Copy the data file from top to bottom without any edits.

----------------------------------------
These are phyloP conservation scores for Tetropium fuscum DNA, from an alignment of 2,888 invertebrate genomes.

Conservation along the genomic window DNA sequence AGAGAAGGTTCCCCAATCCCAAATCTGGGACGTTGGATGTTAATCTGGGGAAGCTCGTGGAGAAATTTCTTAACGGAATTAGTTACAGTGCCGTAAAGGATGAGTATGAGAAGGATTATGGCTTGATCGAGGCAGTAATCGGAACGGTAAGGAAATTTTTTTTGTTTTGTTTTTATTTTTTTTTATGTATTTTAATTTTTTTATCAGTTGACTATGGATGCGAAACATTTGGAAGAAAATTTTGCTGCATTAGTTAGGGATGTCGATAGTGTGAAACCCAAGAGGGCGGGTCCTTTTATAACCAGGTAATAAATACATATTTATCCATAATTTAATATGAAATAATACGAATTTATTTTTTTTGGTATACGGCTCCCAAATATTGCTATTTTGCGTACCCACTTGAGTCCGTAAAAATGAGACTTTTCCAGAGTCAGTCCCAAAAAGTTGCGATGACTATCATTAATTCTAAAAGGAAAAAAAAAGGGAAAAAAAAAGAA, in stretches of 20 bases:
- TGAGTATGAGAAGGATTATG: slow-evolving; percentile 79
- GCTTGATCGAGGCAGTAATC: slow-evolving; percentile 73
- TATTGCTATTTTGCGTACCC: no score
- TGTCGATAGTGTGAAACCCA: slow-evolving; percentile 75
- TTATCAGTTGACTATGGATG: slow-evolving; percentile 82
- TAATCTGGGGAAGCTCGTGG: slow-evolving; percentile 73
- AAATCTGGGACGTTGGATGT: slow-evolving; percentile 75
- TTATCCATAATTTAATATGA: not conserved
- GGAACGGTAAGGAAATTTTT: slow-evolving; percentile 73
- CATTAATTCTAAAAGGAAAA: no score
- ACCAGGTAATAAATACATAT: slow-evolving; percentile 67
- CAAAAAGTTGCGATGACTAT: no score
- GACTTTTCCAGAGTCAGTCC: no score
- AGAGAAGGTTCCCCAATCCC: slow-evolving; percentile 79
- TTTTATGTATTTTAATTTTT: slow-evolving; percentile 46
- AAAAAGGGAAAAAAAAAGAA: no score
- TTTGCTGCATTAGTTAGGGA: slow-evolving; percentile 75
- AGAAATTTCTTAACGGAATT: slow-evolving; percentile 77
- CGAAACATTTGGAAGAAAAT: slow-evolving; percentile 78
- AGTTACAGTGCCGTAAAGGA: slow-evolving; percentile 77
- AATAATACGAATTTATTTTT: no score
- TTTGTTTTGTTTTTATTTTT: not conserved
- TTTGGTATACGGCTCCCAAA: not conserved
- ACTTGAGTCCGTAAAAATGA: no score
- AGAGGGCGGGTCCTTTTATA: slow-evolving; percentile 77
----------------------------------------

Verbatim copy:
These are phyloP conservation scores for Tetropium fuscum DNA, from an alignment of 2,888 invertebrate genomes.

Conservation along the genomic window DNA sequence AGAGAAGGTTCCCCAATCCCAAATCTGGGACGTTGGATGTTAATCTGGGGAAGCTCGTGGAGAAATTTCTTAACGGAATTAGTTACAGTGCCGTAAAGGATGAGTATGAGAAGGATTATGGCTTGATCGAGGCAGTAATCGGAACGGTAAGGAAATTTTTTTTGTTTTGTTTTTATTTTTTTTTATGTATTTTAATTTTTTTATCAGTTGACTATGGATGCGAAACATTTGGAAGAAAATTTTGCTGCATTAGTTAGGGATGTCGATAGTGTGAAACCCAAGAGGGCGGGTCCTTTTATAACCAGGTAATAAATACATATTTATCCATAATTTAATATGAAATAATACGAATTTATTTTTTTTGGTATACGGCTCCCAAATATTGCTATTTTGCGTACCCACTTGAGTCCGTAAAAATGAGACTTTTCCAGAGTCAGTCCCAAAAAGTTGCGATGACTATCATTAATTCTAAAAGGAAAAAAAAAGGGAAAAAAAAAGAA, in stretches of 20 bases:
- TGAGTATGAGAAGGATTATG: slow-evolving; percentile 79
- GCTTGATCGAGGCAGTAATC: slow-evolving; percentile 73
- TATTGCTATTTTGCGTACCC: no score
- TGTCGATAGTGTGAAACCCA: slow-evolving; percentile 75
- TTATCAGTTGACTATGGATG: slow-evolving; percentile 82
- TAATCTGGGGAAGCTCGTGG: slow-evolving; percentile 73
- AAATCTGGGACGTTGGATGT: slow-evolving; percentile 75
- TTATCCATAATTTAATATGA: not conserved
- GGAACGGTAAGGAAATTTTT: slow-evolving; percentile 73
- CATTAATTCTAAAAGGAAAA: no score
- ACCAGGTAATAAATACATAT: slow-evolving; percentile 67
- CAAAAAGTTGCGATGACTAT: no score
- GACTTTTCCAGAGTCAGTCC: no score
- AGAGAAGGTTCCCCAATCCC: slow-evolving; percentile 79
- TTTTATGTATTTTAATTTTT: slow-evolving; percentile 46
- AAAAAGGGAAAAAAAAAGAA: no score
- TTTGCTGCATTAGTTAGGGA: slow-evolving; percentile 75
- AGAAATTTCTTAACGGAATT: slow-evolving; percentile 77
- CGAAACATTTGGAAGAAAAT: slow-evolving; percentile 78
- AGTTACAGTGCCGTAAAGGA: slow-evolving; percentile 77
- AATAATACGAATTTATTTTT: no score
- TTTGTTTTGTTTTTATTTTT: not conserved
- TTTGGTATACGGCTCCCAAA: not conserved
- ACTTGAGTCCGTAAAAATGA: no score
- AGAGGGCGGGTCCTTTTATA: slow-evolving; percentile 77